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Vinales, Zarco, Rossi, French MotoGP 2017
Vinales, Zarco, Rossi, French MotoGP 2017
Vinales, Zarco, Rossi, French MotoGP 2017
Lorenzo, Petrucci French MotoGP 2017
Marquez, Pedrosa French MotoGP 2017
Marquez, Pedrosa French MotoGP 2017
Vinales, Zarco, Rossi French MotoGP 2017
Lorenzo, Petrucci French MotoGP 2017
Zarco, Rossi, French MotoGP 2017
Vinales, Zarco, Rossi, French MotoGP 2017
Marquez, Crutchlow, Pedrosa French MotoGP 2017
Vinales, Zarco, Rossi, Marquez French MotoGP 2017
Lorenzo, Petrucci French MotoGP 2017
Zarco, Rossi, Marquez French MotoGP 2017
Marquez, Crutchlow French MotoGP 2017

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October 16, 2016 12:04 PM

ElbowDown93: This guy lost 2015 title because thought he was all too good with those 10 wins-in-a row in 2014.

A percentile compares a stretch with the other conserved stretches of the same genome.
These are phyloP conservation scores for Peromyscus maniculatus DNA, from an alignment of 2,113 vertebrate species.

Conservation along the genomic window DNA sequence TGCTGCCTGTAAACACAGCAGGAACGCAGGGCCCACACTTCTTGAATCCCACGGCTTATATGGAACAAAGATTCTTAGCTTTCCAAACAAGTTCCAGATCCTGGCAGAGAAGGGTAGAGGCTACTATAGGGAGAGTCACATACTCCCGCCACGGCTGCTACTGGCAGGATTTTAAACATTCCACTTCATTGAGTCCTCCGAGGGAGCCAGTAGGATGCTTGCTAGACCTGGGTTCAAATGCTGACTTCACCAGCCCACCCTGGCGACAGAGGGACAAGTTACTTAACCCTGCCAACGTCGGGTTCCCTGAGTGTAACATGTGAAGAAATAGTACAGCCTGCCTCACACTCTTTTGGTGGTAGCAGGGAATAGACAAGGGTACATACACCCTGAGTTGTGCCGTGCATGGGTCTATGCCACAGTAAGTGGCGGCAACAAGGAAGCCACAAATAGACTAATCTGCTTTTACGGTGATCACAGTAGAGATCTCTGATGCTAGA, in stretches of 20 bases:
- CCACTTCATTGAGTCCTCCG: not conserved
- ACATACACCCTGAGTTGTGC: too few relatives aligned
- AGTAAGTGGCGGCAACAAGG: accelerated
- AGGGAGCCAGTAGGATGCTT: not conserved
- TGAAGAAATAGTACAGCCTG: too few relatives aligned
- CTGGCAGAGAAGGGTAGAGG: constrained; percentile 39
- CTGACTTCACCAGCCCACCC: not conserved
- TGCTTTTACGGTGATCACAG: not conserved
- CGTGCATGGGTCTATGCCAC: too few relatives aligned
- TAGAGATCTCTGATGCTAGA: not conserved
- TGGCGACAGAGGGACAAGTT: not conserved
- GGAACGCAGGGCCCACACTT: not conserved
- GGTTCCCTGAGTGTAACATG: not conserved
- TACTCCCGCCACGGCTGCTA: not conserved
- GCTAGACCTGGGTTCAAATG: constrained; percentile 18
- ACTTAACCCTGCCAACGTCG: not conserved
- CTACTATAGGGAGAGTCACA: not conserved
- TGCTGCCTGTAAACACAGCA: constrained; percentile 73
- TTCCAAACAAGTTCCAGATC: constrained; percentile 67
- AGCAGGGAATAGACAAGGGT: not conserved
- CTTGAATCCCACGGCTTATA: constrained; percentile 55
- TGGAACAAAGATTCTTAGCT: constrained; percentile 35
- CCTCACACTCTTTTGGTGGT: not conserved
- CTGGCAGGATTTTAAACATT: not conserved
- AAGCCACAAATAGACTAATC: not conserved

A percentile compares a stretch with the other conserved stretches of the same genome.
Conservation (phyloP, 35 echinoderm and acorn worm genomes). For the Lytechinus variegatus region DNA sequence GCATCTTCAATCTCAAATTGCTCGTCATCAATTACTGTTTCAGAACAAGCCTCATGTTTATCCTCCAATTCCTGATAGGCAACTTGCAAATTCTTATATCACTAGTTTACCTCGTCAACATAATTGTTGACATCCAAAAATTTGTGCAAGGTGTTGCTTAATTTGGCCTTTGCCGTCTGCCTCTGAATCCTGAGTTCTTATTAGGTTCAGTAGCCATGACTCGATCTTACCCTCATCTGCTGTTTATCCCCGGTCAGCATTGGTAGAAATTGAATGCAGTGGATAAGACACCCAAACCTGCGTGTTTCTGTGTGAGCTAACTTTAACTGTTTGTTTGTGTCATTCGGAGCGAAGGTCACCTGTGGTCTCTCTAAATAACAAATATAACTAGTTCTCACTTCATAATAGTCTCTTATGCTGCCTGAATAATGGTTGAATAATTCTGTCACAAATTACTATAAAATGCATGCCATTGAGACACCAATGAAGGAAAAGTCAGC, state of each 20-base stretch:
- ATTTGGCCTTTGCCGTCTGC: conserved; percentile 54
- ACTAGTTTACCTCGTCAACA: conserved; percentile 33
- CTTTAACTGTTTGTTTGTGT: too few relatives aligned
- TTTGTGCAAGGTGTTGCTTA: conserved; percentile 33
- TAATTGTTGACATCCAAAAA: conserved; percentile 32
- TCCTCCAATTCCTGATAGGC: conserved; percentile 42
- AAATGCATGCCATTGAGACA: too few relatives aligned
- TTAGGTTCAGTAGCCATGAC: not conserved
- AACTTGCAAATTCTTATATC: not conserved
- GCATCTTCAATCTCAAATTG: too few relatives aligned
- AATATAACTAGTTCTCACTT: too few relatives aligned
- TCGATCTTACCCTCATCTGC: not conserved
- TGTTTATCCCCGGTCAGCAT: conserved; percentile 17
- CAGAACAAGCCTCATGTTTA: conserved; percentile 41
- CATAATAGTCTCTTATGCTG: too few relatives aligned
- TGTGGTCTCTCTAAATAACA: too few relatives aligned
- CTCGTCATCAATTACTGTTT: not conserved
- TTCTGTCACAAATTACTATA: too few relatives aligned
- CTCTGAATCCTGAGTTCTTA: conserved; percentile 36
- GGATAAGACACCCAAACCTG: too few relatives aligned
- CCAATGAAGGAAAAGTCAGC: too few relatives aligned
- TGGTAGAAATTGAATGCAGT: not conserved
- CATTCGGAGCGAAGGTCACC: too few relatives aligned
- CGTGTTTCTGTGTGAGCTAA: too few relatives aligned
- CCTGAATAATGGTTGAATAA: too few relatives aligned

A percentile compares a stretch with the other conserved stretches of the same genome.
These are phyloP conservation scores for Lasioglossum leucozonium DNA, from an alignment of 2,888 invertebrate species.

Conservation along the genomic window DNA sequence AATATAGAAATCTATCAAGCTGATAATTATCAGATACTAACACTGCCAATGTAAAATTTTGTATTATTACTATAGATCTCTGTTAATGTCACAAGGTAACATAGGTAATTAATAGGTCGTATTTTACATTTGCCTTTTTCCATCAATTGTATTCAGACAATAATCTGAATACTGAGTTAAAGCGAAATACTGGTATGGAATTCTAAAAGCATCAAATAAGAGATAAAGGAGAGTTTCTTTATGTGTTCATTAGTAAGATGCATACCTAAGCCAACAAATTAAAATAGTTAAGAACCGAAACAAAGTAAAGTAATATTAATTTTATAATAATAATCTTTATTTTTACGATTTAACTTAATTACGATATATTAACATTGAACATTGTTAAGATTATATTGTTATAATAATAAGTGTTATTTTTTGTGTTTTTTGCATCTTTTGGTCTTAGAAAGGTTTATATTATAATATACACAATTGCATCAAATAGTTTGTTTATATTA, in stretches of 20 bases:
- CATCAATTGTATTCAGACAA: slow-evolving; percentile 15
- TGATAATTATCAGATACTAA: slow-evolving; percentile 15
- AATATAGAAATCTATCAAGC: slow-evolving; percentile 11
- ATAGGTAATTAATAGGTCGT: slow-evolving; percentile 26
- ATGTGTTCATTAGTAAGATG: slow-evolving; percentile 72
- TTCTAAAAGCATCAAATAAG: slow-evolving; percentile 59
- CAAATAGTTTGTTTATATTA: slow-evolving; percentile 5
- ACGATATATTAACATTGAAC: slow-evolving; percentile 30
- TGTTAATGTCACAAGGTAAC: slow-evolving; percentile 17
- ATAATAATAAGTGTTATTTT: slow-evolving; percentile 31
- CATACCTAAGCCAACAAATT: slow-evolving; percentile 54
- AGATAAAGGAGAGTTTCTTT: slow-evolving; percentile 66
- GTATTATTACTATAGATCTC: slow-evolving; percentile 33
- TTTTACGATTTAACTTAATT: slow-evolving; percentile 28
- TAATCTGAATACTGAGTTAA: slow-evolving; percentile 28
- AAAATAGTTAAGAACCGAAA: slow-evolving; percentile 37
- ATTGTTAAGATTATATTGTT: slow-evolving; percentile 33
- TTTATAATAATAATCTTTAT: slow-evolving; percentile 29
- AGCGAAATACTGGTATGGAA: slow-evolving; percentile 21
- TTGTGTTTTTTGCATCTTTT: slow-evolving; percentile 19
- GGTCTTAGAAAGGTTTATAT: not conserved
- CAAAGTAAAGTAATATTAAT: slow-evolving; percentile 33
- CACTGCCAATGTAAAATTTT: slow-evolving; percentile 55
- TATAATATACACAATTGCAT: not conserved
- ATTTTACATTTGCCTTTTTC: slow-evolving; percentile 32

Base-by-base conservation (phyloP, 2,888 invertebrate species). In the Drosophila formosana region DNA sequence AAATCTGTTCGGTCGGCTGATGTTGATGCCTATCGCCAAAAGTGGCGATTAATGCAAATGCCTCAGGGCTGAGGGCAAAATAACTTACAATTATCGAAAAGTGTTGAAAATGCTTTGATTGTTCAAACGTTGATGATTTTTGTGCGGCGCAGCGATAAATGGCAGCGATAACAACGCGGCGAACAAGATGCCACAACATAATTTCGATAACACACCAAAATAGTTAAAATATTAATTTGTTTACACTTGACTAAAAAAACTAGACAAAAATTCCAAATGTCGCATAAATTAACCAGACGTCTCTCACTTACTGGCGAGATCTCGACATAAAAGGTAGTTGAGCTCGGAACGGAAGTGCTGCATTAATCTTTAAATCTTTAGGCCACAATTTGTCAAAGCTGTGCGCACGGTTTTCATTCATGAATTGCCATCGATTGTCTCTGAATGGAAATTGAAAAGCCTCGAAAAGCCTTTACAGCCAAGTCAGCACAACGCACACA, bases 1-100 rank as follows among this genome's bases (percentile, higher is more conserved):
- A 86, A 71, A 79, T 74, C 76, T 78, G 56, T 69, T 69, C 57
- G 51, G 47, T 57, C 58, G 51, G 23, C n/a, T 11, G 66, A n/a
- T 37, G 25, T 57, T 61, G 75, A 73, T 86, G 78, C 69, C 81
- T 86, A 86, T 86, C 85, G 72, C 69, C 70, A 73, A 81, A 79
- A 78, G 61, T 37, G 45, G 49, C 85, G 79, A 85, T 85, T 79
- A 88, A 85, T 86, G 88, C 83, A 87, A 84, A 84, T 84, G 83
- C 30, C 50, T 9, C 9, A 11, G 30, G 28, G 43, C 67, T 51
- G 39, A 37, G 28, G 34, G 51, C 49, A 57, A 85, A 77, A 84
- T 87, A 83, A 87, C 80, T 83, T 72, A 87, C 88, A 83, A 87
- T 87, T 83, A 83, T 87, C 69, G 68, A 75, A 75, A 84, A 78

It's true what you are saying but it's 2016 now and you need to move on. Marc just won the championship because he learnt from his mistakes from the last year. And btw you were wishing for him to crash and look who crashed - both Yamaha riders. Anyways, I truly believe that Marc is on the way to break all the records. Today he got himself another one - the youngest ever rider to win 5 world titles and someone also said the only rider to win a race at every single track. His talent is just amazing and riders like him don't come very often.


October 16, 2016 11:25 AM

Whether you like him or not MM93 is very impressive problems that effect other riders don't effect him. The way he adjusts his riding to move round the problems is unreal. I wouldn't say the Hinda is a bad bike as 4 ppl have won on it which hasn't happened for a while. Just a very difficult bike to ride / set up. Which he does very well at every race. The best riders I have ever seen ( imho ) are Rossi, Stoner and Lorenzo. Marc has only been here for a few years so too early to judge him yet but I'm pretty convinced I'm watching the best rider that I have ever seen... My favourite rider is still Rossi though but credit where credits due for MM93.